When the two focuses come together ("But now, my cousin Hamlet, and my son—") Hamlet's reply (I.ii.65) is spoken not to the king but to the audience. "A little more than kin, and less than kind" is the first thing spoken by Hamlet and the first thing spoken aside to the audience. With that line Hamlet takes the audience for his own, and gives himself to the audience as its agent on the stage. Hamlet and the audience are from this point in the play more firmly united than any other such pair in Shakespeare, and perhaps in dramatic literature.
Claudius' "my cousin Hamlet, and my son" is typical of his stylistic unifications of mutually exclusive contrary ideas (cousin, son). Hamlet's reply does not unify ideas, but disunifies them (more than kin, less than kind). However, the style in which Hamlet distinguishes is a caricature of Claudius' equations by rhetorical balance; here again, what interrupts the order, threatens coherence, and is strikingly at odds with its preamble is also a continuation by echo of what went before. Hamlet's parody of Claudius and his refusal to be folded into Claudius' rhetorical blanket is satisfying to an audience in need of assurance that it is not alone in its uneasiness at Claudius' rhetoric. On the other hand, the orderliness that the audience valued in scene two is abruptly destroyed by Hamlet's reply. At the moment Hamlet speaks his first line, the audience finds itself the champion of order in Denmark and in the play, and at the same time irrevocably allied to Hamlet—the one present threat to the order of both.
The play persists in taking its audience to the brink of intellectual terror. The mind of the audience is rarely far from the intellectual desperation of Claudius in the prayer scene when the systems in which he values his crown and queen collide with those in which he values his soul and peace of mind. For the duration of Hamlet the mind of the audience is as it might be if it could take on, or dared to try to take on, its experience whole, if it dared drop the humanly necessary intellectual crutches of compartmentalization, point of view, definition, and the idea of relevance, if it dared admit any subject for evaluation into any and all the systems of value to which at different times one human mind subscribes. The constant occupation of a sane mind is to choose, establish, and maintain frames of reference for the things of its experience; as the high value placed on artistic unity attests, one of the attractions of art is that it offers a degree of holiday from that occupation. As the creation of a human mind, art comes to its audience ready-fitted to the human mind; it has physical limits or limits of duration; its details are subordinated to one another in a hierarchy of importance. A play guarantees us that we will not have to select a direction for our attention; it offers us isolation from matter and considerations irrelevant to a particular focus or a particular subject. Hamlet is more nearly an exception to those rules than other satisfying and bearable works of art. That, perhaps, is the reason so much effort has gone into interpretations that presume that Hamlet, as it is, is not and was not satisfying and bearable. The subject of literature is often conflict, often conflict of values; but, though the agonies of decision, knowing, and valuing are often the objects of an audience's concern, an audience rarely undergoes or even approaches such agonies itself. That it should enjoy doing so seems unlikely, but in Hamlet the problems the audience thinks about and the intellectual action of thinking about them are very similar. Hamlet is the tragedy of an audience that cannot make up its mind.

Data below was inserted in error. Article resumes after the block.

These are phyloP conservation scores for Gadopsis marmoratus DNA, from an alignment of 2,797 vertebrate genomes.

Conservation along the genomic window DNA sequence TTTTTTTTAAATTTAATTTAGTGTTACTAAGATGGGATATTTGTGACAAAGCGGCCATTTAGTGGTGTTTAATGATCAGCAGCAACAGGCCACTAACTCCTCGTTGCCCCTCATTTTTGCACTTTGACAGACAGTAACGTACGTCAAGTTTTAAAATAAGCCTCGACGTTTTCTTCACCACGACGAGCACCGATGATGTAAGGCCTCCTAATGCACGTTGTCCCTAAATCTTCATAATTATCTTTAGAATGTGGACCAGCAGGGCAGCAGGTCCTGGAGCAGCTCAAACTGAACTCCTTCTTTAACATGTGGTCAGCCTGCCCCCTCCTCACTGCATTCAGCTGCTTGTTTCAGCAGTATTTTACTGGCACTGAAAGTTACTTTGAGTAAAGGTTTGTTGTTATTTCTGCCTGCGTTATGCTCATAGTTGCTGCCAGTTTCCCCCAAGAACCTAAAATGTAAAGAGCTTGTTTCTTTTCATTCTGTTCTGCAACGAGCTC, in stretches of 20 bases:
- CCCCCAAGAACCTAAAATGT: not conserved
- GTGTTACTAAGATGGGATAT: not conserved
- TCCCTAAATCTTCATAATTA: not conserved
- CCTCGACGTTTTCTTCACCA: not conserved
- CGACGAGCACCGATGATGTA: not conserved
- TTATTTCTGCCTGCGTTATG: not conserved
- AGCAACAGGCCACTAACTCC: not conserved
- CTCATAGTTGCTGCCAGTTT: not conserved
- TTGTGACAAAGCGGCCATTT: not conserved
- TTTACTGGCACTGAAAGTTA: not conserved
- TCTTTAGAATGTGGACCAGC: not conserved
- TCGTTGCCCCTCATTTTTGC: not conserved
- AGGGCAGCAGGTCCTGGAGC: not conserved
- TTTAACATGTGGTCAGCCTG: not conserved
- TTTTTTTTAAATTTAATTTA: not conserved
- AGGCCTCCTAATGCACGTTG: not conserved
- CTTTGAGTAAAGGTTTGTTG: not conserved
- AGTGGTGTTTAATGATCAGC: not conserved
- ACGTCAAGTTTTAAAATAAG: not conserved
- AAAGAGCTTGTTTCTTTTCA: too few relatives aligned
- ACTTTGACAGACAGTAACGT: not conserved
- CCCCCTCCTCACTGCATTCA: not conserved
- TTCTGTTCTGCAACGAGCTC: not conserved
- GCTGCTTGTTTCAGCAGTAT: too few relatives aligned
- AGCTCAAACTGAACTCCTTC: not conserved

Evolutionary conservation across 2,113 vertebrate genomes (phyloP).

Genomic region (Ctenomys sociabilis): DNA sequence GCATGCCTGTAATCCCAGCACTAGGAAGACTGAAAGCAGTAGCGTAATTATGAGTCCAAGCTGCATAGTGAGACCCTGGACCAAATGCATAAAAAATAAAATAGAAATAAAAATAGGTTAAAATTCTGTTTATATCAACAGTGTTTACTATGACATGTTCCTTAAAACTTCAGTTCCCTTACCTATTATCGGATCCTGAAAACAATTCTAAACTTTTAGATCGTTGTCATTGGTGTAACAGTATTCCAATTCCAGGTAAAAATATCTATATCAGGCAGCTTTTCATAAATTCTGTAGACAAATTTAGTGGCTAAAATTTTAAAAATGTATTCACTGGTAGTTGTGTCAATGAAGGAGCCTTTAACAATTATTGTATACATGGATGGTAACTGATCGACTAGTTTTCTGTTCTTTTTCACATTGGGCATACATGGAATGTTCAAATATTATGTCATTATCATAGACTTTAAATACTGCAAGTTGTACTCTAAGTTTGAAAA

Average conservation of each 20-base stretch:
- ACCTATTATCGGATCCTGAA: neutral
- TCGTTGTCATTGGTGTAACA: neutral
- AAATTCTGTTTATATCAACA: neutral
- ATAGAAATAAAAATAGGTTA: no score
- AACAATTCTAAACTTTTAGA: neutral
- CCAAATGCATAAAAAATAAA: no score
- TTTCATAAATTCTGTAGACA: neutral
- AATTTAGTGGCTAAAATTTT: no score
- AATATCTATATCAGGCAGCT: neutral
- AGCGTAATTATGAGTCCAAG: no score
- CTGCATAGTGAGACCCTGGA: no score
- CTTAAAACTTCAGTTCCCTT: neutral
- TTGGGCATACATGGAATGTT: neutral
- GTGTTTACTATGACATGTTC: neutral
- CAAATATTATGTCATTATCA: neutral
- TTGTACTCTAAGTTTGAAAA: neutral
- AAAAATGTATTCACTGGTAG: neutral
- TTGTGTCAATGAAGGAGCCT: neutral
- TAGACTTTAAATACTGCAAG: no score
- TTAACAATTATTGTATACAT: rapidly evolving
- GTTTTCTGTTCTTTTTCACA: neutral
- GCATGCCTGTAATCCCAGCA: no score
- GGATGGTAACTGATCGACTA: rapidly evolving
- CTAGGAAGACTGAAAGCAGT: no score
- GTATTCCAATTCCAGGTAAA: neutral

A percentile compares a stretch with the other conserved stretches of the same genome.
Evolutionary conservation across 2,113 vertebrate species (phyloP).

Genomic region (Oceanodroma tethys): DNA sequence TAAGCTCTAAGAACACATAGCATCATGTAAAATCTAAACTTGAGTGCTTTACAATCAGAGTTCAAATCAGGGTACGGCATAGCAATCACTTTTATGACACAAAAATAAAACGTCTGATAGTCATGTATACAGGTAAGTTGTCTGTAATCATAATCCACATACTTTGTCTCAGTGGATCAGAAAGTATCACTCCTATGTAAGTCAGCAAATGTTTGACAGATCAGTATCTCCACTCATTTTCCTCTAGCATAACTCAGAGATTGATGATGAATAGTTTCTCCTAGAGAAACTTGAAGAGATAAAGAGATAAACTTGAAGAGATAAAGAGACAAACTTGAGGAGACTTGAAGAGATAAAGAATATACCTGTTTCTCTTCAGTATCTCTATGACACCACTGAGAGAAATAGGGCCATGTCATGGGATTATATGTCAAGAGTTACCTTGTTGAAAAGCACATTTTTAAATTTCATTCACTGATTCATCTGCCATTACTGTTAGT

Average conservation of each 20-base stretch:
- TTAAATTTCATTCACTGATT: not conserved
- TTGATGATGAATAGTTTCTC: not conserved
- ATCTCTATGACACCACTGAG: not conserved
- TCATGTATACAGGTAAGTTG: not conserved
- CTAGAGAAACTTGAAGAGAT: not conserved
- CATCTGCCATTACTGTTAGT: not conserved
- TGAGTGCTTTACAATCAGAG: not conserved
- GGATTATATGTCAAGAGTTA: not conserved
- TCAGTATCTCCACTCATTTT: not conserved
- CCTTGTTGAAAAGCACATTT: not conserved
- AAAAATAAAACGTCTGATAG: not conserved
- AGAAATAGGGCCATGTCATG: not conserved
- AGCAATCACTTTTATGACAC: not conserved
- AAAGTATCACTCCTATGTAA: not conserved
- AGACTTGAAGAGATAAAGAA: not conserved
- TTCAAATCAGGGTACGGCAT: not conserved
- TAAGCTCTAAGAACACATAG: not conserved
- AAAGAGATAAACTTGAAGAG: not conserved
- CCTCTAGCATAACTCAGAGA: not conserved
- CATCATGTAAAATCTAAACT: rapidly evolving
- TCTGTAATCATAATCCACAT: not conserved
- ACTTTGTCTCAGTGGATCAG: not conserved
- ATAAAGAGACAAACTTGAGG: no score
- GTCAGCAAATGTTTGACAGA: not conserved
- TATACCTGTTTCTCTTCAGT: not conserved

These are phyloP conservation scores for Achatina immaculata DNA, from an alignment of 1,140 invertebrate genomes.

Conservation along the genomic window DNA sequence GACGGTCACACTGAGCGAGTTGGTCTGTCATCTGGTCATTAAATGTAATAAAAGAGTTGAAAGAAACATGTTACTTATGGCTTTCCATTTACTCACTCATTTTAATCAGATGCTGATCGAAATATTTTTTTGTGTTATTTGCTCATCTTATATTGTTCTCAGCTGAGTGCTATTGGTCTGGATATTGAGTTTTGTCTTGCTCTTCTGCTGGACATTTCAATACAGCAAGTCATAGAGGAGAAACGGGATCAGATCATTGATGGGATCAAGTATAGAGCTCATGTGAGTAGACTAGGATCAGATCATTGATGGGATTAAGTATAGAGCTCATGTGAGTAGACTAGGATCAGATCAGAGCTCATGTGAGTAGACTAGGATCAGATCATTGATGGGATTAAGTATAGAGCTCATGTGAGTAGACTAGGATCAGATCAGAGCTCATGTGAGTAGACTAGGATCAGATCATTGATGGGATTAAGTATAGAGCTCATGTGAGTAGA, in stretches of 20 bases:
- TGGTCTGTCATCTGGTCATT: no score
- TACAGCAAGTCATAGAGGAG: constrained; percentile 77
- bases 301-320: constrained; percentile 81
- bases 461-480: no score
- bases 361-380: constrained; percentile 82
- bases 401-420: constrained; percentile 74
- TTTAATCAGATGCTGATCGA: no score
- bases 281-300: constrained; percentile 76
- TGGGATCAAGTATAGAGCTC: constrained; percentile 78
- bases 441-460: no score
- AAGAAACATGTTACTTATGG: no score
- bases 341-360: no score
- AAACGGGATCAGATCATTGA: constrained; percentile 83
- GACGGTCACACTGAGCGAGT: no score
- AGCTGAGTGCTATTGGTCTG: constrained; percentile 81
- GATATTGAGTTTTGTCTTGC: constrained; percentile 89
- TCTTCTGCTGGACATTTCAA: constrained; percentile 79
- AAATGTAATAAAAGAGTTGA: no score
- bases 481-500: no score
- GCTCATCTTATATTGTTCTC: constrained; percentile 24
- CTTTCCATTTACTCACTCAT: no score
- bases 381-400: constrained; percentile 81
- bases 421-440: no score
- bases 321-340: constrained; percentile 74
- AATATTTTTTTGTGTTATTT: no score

One of the most efficient, reliable, and usual guarantees of isolation is genre. The appearance of a ghost in scene one suggests that the play will be a revenge tragedy. Hamlet does indeed turn out to be a revenge tragedy, but here genre does not provide the limited frame of reference that the revenge genre and genres in general usually establish. The archetypal revenge play is The Spanish Tragedy. In the first scene of that, a ghost and a personification, Revenge, walk out on the stage and spend a whole scene saying who they are, where they are, why they are there, what has happened, and what will happen. The ghost in The Spanish Tragedy gives more information in the first five lines of the play than there is in the whole first scene of Hamlet. In The Spanish Tragedy the ghost and Revenge act as a chorus for the play. They keep the doubt and turmoil of the characters from ever transferring themselves to the audience. They keep the audience safe from doubt, safely outside the action, looking on. In The Spanish Tragedy the act of revenge is presented as a moral necessity, just as, say, shooting the villain may be in a Western. Revenge plays were written by Christians and played to Christian audiences. Similarly, traditional American Westerns were written by and for believers faithful to the principles of the Constitution of the United States. The possibility that an audience's Christian belief that vengeance belongs only to God will color its understanding of revenge in The Spanish Tragedy is as unlikely as a modern film audience's consideration of a villain's civil rights when somebody shouts, "Head him off at the pass." The tension between revenge morality and the audience's own Christian morality was a source of vitality always available to Kyd and his followers, but one that they did not avail themselves of. Where they did not ignore moralities foreign to the vaguely Senecan ethic of the genre, they took steps to take the life out of conflicts between contrary systems of value.